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International Collaboration Gives New Research Ideas

Published: January 15, 2020

Participants at the AI for Humanity and Society 2023 workshops. Photo: Charlotte Carlberg

Working together with other researchers in a cross-country collaboration makes you more open to develop new ideas and look at things from another angle, says Swedish researcher Annika Fredén, currently working at the University of Montreal.

Annika Fredén is a Senior Lecturer in Political Science at Karlstad University, and also Principal Investigator in the program WASP-HS. We asked her to give a view on international research collaboration.

Could you tell a bit more about your stay in Montreal?

Annika Fredén: I am currently involved in a cross-country collaboration with King’s College London and University of Montreal on the relationship between electoral systems and citizens’ perceptions of leaders and democracy. This project is connected to my own research project “Developing new semantic tools for measuring relationships between party sympathy, social networks and vote choice”, funded by the Swedish Research Council.

One of the project leaders of the country-comparative project, Professor André Blais, is based in the Department of Political Science at the University of Montreal. There is also a group of other scholars with similar interests to mine who I know from before, and this made me think of Montreal as a good place to be at this stage of the project.

I have an office space in the department during this month. Two of my co-workers from Sweden will also be in Montreal for a week when we will organize a workshop on quantitative text analytical methods. I will also present some other related work.

What can you as a researcher from Sweden learn from researchers from other countries?

Annika Fredén: It is a good chance to get people outside of Sweden to know about your work. Presenting your work to others and staying in the environment a bit longer than an ordinary conference makes you realize to what extent and in what parts your work is interesting to a bigger audience. Going away from your daily work for a while can also make you more open to develop new ideas and look at things from another angle.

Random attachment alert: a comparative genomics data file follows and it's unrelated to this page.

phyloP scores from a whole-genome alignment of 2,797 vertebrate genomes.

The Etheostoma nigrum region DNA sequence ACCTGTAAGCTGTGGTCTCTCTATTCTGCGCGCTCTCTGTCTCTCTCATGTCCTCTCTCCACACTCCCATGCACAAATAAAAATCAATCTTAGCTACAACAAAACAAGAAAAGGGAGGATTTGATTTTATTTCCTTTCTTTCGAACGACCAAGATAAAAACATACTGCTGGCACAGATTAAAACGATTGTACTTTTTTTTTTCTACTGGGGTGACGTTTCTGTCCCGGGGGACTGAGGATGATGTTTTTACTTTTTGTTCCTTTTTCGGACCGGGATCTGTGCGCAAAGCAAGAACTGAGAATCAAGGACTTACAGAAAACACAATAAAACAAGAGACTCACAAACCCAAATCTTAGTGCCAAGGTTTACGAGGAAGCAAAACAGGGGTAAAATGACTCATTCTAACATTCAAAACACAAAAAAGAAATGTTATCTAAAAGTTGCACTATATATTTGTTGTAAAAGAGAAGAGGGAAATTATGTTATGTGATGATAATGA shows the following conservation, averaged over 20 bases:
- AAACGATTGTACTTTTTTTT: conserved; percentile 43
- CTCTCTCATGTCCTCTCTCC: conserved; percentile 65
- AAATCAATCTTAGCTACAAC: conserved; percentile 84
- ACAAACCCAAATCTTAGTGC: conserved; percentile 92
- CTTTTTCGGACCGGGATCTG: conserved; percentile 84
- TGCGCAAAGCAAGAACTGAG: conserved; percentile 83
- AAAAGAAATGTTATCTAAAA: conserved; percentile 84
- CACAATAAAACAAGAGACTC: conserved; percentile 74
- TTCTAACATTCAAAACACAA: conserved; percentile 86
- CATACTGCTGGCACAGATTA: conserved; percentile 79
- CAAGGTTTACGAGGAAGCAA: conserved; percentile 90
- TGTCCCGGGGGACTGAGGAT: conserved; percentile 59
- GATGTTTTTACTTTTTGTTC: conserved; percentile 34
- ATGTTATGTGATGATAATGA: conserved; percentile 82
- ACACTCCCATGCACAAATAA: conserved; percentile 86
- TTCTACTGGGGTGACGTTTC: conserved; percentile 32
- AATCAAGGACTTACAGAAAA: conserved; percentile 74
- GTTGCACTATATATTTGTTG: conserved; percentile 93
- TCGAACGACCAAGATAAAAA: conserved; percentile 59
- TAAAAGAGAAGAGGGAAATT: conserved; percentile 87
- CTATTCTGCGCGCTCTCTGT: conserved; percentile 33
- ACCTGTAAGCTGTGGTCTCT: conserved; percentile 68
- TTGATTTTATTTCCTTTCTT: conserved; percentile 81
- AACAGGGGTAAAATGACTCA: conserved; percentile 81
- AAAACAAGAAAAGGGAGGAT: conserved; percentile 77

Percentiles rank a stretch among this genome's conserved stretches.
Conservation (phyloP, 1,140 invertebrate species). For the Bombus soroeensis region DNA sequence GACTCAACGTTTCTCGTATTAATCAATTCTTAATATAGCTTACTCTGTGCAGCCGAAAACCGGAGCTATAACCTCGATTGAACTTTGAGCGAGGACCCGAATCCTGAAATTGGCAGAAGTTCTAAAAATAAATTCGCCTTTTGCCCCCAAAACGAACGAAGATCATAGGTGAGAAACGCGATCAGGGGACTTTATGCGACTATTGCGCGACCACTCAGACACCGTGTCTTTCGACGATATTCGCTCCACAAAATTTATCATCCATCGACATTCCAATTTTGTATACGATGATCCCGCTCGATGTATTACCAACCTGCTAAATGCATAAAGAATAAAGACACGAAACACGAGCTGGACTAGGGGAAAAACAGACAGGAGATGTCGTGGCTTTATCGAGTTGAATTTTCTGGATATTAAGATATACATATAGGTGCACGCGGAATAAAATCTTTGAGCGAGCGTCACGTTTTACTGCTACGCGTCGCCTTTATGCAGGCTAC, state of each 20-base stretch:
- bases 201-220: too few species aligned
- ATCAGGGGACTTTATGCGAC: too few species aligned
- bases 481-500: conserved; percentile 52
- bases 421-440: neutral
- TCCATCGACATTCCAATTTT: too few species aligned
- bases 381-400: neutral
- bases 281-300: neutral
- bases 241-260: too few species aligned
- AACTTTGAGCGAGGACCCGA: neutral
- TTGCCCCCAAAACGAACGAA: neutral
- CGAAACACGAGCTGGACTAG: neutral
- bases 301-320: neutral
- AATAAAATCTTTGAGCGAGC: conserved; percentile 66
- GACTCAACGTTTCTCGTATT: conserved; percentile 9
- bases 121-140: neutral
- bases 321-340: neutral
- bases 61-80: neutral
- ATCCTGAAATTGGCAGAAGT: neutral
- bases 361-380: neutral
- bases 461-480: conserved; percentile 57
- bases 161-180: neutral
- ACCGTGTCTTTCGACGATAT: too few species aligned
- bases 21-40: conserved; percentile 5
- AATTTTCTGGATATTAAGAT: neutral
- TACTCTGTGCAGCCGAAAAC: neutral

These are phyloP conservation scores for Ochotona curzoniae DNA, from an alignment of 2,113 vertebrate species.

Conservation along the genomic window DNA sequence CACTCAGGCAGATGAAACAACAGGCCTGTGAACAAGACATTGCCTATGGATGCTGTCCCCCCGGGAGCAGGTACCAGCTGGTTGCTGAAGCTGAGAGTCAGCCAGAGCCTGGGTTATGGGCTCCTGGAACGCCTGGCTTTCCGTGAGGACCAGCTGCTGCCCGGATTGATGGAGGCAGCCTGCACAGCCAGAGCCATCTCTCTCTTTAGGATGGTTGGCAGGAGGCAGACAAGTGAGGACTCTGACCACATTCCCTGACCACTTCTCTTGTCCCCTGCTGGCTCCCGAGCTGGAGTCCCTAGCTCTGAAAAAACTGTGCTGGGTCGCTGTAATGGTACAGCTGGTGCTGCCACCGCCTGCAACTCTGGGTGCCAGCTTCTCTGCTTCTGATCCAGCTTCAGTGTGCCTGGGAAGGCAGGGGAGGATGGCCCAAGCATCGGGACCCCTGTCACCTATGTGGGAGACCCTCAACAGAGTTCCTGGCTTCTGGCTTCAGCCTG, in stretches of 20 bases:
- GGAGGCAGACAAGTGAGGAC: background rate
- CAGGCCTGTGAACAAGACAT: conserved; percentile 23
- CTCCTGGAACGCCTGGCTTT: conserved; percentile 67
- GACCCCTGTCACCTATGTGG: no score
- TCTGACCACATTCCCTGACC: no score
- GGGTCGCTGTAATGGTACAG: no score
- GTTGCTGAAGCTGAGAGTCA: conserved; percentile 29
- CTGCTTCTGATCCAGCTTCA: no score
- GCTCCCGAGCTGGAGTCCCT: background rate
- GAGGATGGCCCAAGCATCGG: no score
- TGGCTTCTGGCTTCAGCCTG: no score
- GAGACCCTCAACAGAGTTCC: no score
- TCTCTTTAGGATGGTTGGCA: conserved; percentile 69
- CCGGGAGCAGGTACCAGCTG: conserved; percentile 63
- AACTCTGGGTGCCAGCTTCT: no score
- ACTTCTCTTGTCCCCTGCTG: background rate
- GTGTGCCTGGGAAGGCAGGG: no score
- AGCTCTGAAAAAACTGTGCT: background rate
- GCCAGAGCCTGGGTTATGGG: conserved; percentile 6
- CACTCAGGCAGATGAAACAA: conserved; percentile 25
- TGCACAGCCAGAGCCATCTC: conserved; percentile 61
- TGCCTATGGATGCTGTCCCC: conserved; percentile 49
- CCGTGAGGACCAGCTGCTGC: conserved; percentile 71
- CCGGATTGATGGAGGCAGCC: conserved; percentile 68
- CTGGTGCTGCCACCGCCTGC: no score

As a Swedish researcher, what contributions can you make to the international community?

Annika Fredén: In a smaller environment such as Sweden, you may be freer to develop your own ideas and approaches outside of the American “mainstream”. We also have a different system of financing teaching and research work which people here in Canada are very interested in and which I try to explain from my view. However, most of all, the reason why I am here is that I have research interests that are similar to what people do in the department and that we can exchange ideas and experiences related to this field.

You are in the beginning of the 5 year long project in WASP-HS. What do you hope for on an international level for this project?

Annika Fredén: One of the reasons why WASP-HS is attractive to me is its international profile. It will be interesting to see which scholars from abroad we will attract to Sweden and which institutions we may collaborate more closely with. Canadian researchers I meet here say that Scandinavia is up and coming in terms of high qualitative research, and I think that the wasp-hs program has potential for continuing this development.

Image: Semra Sevi.